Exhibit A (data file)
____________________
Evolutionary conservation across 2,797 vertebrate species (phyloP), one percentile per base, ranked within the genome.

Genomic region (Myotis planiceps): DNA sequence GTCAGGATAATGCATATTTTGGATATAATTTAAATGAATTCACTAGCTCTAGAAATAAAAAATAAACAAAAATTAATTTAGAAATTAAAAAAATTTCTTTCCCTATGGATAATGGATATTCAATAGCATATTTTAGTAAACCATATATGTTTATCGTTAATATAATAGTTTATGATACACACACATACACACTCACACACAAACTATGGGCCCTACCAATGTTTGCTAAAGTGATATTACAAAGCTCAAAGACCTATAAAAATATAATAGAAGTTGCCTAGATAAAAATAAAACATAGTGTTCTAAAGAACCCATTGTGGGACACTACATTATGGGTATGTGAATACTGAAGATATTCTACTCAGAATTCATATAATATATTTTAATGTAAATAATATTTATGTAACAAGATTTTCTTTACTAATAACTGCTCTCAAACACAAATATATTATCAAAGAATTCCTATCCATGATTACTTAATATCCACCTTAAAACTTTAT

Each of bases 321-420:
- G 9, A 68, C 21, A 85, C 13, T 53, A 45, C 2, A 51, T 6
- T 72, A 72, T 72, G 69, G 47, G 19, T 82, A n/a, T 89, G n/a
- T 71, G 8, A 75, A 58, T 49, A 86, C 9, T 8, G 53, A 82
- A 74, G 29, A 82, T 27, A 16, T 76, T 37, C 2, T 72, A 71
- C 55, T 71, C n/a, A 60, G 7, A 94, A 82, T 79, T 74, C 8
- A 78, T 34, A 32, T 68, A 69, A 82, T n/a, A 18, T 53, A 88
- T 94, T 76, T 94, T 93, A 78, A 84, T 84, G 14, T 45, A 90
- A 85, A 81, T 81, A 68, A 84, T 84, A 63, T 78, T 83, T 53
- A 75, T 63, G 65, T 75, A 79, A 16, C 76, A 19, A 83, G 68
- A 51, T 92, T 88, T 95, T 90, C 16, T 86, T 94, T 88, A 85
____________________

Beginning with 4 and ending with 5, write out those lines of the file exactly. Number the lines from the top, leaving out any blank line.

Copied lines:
- G 9, A 68, C 21, A 85, C 13, T 53, A 45, C 2, A 51, T 6
- T 72, A 72, T 72, G 69, G 47, G 19, T 82, A n/a, T 89, G n/a